Several posts back, I mentioned reading Jeff Vandermeer’s BOOKLIFE: STRATEGIES AND SURVIVAL TIPS FOR THE 21ST-CENTURY WRITER. This book is excellent for a number of reasons. The thing I most appreciated, though, was his intentional division of a writer’s public and private booklife. In the Private Booklife section, he’s devoted a whole chapter to envy.
It is easy to be envious in all professions, but I think there’s a special envy reserved just for the arts. When what you create is the thing ultimately received or rejected by others, it is often difficult to keep ourselves separate from our work, and it’s easy to grow bitter when others’ work is received differently than our own.
Here’s what Vandermeer has to say:
“…Envy expresses a perverse feeling of helplessness: an acknowledgement of our inability to control what we could never control anyway. The only true balm is to tend to our own work, our own business, and to be as sound and honest in it as we can be — and as for others, to treat them with love and affection, recognizing that what we may see of them in our eye, they too may see of us in theirs. Recognizing that the fortunes of our fellow travelers rise and fall as do our own — knowing that we are bound in a brotherhood and sisterhood of envy — may remove the sting of the sliver when it enters, and when it exits.”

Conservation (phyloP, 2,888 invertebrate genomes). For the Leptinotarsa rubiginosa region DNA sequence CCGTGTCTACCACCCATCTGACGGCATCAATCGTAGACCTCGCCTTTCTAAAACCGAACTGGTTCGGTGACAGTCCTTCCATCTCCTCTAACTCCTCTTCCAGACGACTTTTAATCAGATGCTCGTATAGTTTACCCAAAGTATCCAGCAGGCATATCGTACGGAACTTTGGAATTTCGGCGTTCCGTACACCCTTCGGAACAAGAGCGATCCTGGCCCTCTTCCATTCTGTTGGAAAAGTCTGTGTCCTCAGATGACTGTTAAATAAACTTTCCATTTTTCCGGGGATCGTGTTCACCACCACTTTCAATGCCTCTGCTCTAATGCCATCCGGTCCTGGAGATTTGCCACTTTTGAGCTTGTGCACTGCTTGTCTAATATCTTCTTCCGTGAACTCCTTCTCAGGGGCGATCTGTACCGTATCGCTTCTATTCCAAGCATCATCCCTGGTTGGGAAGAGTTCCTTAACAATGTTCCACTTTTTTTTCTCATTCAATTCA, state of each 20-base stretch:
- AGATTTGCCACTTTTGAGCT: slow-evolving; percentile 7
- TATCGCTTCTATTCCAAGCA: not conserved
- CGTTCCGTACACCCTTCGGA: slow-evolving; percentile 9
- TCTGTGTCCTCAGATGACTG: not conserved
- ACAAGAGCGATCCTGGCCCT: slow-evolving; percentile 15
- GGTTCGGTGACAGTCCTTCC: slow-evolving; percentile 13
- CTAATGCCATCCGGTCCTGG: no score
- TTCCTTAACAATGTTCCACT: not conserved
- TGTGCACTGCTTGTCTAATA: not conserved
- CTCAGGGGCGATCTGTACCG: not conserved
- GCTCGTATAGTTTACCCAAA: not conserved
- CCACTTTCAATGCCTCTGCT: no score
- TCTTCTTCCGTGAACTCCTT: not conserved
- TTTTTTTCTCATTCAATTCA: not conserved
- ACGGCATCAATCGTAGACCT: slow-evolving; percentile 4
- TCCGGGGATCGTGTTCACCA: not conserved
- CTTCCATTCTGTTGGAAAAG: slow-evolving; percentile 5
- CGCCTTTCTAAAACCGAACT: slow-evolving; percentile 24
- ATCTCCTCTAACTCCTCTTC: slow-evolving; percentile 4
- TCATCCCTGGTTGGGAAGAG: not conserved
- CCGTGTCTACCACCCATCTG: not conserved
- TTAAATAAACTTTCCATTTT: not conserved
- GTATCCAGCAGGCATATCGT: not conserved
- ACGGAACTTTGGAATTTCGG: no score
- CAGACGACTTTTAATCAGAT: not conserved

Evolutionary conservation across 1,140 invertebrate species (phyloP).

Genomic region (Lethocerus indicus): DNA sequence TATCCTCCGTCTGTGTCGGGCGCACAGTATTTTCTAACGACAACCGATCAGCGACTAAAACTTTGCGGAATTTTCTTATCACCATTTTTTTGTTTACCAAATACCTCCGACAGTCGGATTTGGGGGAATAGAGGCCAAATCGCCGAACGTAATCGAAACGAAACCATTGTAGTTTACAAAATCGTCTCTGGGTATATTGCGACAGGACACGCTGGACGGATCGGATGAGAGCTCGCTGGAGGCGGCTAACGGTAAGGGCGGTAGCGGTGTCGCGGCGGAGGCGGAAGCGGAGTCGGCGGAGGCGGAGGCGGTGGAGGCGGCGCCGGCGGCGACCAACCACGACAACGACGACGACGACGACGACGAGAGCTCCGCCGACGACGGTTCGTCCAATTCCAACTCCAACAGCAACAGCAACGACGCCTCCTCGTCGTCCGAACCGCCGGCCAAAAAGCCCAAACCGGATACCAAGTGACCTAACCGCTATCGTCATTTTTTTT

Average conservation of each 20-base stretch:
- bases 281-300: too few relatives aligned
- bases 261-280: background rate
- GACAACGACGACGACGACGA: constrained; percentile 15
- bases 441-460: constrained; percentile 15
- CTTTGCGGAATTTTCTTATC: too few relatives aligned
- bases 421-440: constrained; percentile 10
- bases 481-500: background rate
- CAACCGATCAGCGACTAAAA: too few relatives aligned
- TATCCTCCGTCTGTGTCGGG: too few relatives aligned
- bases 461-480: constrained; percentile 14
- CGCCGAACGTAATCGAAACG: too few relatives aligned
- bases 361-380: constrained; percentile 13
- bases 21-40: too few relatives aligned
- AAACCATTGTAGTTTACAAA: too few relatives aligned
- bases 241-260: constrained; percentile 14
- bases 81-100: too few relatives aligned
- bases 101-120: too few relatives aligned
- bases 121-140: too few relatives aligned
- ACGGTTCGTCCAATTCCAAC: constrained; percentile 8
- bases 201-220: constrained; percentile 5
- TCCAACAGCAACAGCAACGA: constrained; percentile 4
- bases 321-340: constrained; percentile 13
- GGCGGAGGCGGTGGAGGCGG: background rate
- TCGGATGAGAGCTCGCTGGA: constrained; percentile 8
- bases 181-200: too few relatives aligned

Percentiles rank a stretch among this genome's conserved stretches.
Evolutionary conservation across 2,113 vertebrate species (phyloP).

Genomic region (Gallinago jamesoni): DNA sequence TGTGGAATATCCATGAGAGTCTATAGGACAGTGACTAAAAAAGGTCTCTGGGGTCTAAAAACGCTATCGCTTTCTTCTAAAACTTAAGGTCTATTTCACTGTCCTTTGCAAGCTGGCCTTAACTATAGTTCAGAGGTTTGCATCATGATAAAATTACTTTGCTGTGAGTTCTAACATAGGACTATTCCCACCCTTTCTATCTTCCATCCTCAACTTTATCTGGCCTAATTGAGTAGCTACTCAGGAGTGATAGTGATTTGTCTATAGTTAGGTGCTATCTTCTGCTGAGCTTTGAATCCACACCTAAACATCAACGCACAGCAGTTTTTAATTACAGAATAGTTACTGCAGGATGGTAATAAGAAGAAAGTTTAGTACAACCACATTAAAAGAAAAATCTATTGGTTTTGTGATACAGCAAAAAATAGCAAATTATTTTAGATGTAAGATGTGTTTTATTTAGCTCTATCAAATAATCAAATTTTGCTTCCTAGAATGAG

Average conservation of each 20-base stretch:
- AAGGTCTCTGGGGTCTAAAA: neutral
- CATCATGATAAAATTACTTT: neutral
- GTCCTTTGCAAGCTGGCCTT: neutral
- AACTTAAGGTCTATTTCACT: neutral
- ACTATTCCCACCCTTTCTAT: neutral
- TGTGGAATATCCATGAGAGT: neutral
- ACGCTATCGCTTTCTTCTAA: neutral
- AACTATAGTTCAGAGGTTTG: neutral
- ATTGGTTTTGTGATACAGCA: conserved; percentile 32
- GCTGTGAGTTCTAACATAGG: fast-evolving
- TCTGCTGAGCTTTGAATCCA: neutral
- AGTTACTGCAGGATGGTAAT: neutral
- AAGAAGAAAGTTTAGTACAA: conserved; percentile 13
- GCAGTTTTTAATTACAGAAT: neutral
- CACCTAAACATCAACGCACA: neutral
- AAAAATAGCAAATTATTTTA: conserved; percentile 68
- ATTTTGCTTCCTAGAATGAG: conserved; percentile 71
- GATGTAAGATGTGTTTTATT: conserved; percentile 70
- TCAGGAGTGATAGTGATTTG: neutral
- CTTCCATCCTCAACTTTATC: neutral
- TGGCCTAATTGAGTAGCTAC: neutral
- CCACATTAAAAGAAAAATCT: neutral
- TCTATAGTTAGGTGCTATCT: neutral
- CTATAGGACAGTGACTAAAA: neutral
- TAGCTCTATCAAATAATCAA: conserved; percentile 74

How do you deal with envy?